In, June, 1812, the young United States again went to war against its former mother country, Great Britain. Trouble had been rekindling for several years. The British, who were at war with France, were seizing American ships to prevent their trading with France. In fact, they had captured some 2,500 American sailors, forcing them to serve on British ships. Finally, "war hawks" in Congress pushed through a declaration of war.
The U.S. Navy had only 16 ships, too few to stop the powerful 600-ship British navy from blockading American ports. But American ships won several battles at sea. The most famous clash took place on August 19, 1812, when the USS Constitution fought the British frigate Guerriere off the coast of Newfoundland. The Americans held their fire until they came close to the enemy; then the Constitution's guns roared into action, ripping huge holes in the Guerriere and destroying both its masts. The stunned British captain soon surrendered.
Yet on land, the first six months of the war did not go well for the U.S. The British captured Fort Detroit in Michigan in mid-August, 1812 . In October and November, 1812, American attempts to invade Canada and defeat the British there failed because of poor planning and inept leadership.
We will learn more about the War of 1812 including the causes, what happened during the war, and the results of the war. You will answer questions found in the Evaluation section of the WebQuest. Also, you will write a fictional letter to a United States representative expressing your opinion about the war.
You will use the links in the Resource section to find out more about the War of 1812.
1. While using our links, you will need to find the answers to the questions found in the Evaluation section of the WebQuest.
2. Also in the Evaluation section, you will need to find information to use for your fictional letter to a representative.
The War of 1812 Web Site
The War of 1812 (Jan. 18, 1812 - Jan. 8, 1815)
The Dolley Madison Project
General William Hull
USS Constitution Official Website
The Treaty of Ghent
The Burning of Washington by Dolley Madison
Battle of New Orleans
Star Spangled Banner
Ohio Society War of 1812
War of 1812 Cemetery
Fort Erie and the War of 1812
Leading up to the War of 1812 What happened before the War of 1812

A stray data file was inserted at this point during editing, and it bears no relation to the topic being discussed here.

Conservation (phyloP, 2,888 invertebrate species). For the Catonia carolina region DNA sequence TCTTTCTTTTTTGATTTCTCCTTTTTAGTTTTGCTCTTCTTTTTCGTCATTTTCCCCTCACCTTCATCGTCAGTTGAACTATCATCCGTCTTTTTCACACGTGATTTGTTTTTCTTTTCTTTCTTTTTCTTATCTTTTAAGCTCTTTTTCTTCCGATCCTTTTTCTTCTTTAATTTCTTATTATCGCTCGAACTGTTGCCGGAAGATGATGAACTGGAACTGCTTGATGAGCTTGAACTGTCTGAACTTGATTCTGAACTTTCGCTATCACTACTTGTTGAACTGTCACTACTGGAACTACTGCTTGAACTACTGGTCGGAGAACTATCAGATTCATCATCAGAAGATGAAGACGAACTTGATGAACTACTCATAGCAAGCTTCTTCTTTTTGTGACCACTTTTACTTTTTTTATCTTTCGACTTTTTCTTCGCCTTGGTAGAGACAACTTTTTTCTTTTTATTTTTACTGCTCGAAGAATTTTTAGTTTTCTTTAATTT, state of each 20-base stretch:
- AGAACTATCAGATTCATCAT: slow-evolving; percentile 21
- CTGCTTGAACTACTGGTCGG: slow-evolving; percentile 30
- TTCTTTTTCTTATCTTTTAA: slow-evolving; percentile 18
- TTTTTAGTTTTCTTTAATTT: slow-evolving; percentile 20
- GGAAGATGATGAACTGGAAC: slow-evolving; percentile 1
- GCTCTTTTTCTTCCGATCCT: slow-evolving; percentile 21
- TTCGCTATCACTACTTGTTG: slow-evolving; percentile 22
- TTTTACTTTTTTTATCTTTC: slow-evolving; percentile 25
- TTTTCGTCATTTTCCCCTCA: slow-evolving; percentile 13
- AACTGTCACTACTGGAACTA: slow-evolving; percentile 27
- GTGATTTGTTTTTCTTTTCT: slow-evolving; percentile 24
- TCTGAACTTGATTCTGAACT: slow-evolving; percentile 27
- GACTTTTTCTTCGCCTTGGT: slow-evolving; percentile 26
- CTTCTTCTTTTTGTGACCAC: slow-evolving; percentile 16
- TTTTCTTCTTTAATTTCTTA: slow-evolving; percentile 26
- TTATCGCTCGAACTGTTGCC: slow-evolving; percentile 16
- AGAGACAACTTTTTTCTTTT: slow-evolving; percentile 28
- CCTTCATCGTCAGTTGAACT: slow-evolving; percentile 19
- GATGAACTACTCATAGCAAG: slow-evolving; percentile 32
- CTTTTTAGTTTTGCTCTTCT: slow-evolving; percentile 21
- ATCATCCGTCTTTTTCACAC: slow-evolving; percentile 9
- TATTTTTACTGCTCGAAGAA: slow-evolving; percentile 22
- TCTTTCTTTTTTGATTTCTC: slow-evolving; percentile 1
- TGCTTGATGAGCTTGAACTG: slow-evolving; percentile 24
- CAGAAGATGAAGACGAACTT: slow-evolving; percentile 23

Glossary of Nautical Terms A very cool place to go!
This section has the questions you need to answer as you do the WebQuest. You will write your answers using word processing in AppleWorks. (You will need to login to the server.) Also, while using Appleworks, you will compose a fictional letter to a US representative.
1. What was the War of 1812 also called?
2. What was the nickname of the ship, theConstitution ?
3. Who was the wife of President Madison?
4. What disadvantages did the United States face at the beginning of the War of 1812?
5. Why did Hull's invasion of Canada fail?
6. Who wrote "The Star-Spangled Banner" during a British attack on Baltimore's Fort McHenry during the War of 1812?
7. What part did the Tecumseh play in the War of 1812?
8. What happened to Washington, DC, during the War of 1812?
9. What was unusual about when The Battle of New Orleans was fought?
10. What was the name of the agreement by Britain and the United States to return matters to the way they had been before the war?
Pretend you are living during this time period. Using the Appleworks word processing program, write a fictional letter to a United States representative expressing your opinion about the War of 1812. You must include at least five things in your letter from information you found in the Web sites in the Resources section. Underline these in your letter.
You have studied and found out more about the War of 1812. You have also now visited Web sites about the war. Although the War of 1812 returned matters to the way they had been before the war, the War of 1812 produced a new sense of national pride. America cheered the victories of its warships. In addition, the Battle of New Orleans, the final action of the war, gave Americans a thrilling land victory and a new hero, Andrew Jackson.
Scene: Events - A New Nation Emerges, 1776-1828, Grolier Educational,
Prentice Hall, 1995.
Photo used with permission: The War of 1812 Website, www.militaryheritage.com/1812.htm, October 28, 2003.